Parenting Expert Sister Yolanda Mpilo advises on how parents can get their children to love reading way before they start school.
According to Sister Yolanda, there are great benefits that come with starting children on reading at an early age.
"There isn't a proper age to start teaching your children how to read. From birth, babies are developing new skills, including comprehension. However, around three years old, parents can start introducing the concept of reading, starting with something as simple as learning to say their name."
Teaching a child to read from an early age equips them for when they start their school adventure. Reading stimulates early language development.
Children are much likelier to succeed academically, as they already have the foundation of solid vocabulary skills.
"Reading is also brain-stimulating. The amount of time they spend concentrating on a book teaches them how to focus on things for a longer span, and it helps increase their tolerance in paying attention", she says.
Embedded in books are life's greatest secrets, and the key to unlocking them has always been reading. By reading, children are exposed to various things about the world we live in - language, numbers, and many other things.
Teaching them to read earlier in life means you are allowing them to learn more about the world. They gain a deeper understanding of their world.
A challenge parents may face is how they get their children started reading without making them feel uncomfortable or self-conscious, Sister Mpilo says.
Learning to read is one of the most challenging skills a child will learn, so parents must be a little bit more patient and creative in this process.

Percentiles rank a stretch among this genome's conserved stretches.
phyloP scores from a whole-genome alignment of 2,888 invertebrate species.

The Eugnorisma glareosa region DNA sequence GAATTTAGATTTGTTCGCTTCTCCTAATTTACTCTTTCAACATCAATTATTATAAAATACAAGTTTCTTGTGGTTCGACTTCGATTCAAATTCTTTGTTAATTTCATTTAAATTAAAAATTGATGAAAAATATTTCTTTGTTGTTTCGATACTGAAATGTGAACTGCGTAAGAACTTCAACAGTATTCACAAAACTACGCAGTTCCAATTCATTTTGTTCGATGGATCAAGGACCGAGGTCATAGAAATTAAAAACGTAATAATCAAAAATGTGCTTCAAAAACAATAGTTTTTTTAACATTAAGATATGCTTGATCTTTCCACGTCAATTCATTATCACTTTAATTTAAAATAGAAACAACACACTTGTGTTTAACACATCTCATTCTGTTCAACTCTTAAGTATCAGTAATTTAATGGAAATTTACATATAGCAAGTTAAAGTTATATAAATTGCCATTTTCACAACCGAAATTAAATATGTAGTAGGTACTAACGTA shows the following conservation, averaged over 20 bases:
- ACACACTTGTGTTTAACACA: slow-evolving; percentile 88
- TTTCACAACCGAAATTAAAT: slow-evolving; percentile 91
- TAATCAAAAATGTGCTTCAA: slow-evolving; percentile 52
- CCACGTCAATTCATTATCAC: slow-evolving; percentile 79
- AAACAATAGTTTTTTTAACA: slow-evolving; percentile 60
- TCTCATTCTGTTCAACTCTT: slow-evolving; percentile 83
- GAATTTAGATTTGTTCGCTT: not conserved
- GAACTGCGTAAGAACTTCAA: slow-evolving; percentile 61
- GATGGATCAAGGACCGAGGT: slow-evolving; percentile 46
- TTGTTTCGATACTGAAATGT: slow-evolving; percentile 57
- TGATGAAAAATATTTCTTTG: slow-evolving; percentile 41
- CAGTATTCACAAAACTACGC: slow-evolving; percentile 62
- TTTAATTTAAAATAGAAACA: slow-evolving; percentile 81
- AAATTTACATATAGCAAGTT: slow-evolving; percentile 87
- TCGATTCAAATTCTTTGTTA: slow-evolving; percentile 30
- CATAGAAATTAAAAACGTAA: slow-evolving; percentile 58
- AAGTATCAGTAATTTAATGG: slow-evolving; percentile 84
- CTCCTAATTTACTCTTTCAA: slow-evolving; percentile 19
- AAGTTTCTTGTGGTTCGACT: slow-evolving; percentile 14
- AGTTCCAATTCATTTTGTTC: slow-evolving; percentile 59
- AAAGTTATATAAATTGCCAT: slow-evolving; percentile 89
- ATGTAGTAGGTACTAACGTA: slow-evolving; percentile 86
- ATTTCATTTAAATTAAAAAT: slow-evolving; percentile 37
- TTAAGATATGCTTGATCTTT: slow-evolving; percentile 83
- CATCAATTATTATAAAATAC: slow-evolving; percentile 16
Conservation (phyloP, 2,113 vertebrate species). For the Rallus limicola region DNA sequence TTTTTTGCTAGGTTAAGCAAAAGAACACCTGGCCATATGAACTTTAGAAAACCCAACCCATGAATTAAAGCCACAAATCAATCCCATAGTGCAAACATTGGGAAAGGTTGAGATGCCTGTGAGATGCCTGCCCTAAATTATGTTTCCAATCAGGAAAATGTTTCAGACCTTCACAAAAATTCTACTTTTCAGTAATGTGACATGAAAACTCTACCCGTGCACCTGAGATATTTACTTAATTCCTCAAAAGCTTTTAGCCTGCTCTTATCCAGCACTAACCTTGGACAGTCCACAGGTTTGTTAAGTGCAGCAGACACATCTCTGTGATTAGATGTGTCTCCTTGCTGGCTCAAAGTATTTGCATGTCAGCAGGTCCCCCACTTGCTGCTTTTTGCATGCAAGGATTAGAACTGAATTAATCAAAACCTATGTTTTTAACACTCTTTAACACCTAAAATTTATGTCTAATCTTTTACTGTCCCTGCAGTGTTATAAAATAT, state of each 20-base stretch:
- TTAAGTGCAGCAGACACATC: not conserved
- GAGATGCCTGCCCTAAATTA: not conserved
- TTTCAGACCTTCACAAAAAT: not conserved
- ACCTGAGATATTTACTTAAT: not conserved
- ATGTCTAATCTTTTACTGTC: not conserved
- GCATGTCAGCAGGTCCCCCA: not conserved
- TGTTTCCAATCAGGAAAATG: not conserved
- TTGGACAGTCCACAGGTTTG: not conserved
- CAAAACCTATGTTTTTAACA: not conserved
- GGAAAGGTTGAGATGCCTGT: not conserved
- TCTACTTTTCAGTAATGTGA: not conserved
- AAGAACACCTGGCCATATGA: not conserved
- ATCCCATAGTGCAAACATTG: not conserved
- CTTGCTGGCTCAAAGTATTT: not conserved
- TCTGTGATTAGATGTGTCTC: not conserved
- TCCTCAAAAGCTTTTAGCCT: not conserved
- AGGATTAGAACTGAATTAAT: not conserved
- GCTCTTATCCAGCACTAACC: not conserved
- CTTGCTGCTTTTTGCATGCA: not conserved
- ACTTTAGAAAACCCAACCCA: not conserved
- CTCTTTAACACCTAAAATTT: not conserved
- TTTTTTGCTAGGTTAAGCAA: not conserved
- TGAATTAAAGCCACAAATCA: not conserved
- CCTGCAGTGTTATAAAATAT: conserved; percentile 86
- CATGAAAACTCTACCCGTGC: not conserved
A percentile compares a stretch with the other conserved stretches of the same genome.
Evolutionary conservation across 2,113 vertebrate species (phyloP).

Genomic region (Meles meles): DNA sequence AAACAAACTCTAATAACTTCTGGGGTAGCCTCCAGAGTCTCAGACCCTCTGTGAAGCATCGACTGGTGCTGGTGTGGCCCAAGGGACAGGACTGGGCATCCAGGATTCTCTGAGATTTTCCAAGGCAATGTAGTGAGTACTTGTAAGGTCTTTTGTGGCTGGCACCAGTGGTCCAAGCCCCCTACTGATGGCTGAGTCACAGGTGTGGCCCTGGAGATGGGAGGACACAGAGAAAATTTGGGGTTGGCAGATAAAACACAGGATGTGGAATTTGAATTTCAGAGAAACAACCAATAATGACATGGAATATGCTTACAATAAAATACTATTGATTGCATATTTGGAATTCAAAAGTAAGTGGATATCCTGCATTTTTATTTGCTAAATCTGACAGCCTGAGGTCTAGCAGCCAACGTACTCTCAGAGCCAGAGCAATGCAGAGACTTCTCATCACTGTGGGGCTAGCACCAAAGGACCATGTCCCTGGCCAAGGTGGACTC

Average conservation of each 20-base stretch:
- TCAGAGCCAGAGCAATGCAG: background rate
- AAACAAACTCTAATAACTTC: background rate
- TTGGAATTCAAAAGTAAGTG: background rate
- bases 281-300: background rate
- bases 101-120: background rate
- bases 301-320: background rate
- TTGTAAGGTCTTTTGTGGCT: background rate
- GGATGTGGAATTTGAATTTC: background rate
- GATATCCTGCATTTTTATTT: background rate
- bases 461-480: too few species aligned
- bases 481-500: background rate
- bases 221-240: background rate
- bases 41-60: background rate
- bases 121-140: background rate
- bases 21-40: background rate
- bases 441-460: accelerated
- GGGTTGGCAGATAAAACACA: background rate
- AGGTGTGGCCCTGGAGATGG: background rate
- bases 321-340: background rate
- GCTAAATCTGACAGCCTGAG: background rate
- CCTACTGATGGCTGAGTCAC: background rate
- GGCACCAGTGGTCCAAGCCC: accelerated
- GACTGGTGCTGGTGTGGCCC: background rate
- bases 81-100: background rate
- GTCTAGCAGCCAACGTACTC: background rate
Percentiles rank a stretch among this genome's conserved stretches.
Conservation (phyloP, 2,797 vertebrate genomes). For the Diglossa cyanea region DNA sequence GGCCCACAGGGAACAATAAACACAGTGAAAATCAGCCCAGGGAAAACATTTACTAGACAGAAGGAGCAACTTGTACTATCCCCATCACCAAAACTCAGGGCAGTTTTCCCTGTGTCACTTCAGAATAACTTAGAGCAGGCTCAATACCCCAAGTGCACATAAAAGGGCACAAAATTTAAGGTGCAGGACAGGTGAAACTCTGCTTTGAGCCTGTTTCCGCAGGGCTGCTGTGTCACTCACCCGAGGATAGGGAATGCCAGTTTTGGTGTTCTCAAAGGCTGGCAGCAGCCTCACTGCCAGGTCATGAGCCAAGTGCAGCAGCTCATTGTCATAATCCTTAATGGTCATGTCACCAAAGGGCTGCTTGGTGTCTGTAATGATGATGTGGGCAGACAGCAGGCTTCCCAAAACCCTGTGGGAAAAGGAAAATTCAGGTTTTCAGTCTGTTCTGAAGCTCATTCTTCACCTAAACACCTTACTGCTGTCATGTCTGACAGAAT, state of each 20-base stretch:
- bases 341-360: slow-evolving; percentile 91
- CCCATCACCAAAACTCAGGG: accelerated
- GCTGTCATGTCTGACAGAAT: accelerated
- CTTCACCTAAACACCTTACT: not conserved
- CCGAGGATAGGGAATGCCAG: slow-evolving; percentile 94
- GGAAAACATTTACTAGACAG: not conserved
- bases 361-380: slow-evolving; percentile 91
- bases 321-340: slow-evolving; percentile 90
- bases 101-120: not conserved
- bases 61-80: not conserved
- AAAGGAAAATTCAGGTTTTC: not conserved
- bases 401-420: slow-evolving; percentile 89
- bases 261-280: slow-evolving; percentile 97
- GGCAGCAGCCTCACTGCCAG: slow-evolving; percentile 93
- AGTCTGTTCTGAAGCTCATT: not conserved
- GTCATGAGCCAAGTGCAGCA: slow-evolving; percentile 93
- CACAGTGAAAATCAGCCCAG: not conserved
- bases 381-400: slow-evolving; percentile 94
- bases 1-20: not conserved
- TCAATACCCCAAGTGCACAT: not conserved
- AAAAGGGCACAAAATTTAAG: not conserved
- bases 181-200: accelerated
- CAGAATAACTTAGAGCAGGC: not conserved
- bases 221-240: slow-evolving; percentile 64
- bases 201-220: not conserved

Understanding the context of what they are reading can be complex for children starting to learn.
Parents could start with teaching them their names, as it is easy and familiar. This will help get them used to how letters look, the sound, and feel.
By calling out the letters individually, they slowly understand that they make up their name when letters are put together.
After understanding how each letter sounds and then a complete word, parents can move on to teaching them how to blend words to form a sentence.
This will slowly help them make sense of what they read.
Building a vocab means you will have to introduce your child to more words with which they are not familiar. Simple texts and captions have proven helpful in this phase.
Please encourage them to read more of these.
This is also vital to a child's reading process. It would help if you encouraged them to write those sounds of letters mentioned above.
This is called 'encoding' and works alongside the reading process.
There is a term called "environmental print", which refers to the print that appears in signs, labels, and logos. An example would be street signs. Play a game of I-spy whenever you're out with your child.
This technique helps build a connection between letters and reading.
Make reading a family affair
Children like to take cues from their parents' behaviour, often attempting to mimic their actions. Parents can take advantage of this by picking up reading material while encouraging their child to do the same. This is a positive re-enforcement of the act of reading.
Reading together also builds a special bonding time between parents and their kids.
Parents should also take time to ask questions while reading a book with their children. It's not only a great way to encourage them to interact with the book, but it also positively affects their comprehension skills.
This will be a great skill to have developed by the time they start school.
"It's important to remember that children have different temperaments; parents should exercise patience when teaching them to read. If a method or technique doesn't work for a child, be flexible and explore alternative solutions.
The idea is to make it fun and engaging for them", concludes Sister Yolanda.
Submitted to Parent24 by Pampers.
Share your stories and questions with us via email at email@example.com. Anonymous contributions are welcome.
Don't miss a story!
For a weekly wrap of our latest parenting news and advice sign up to our free Friday Parent24 newsletter.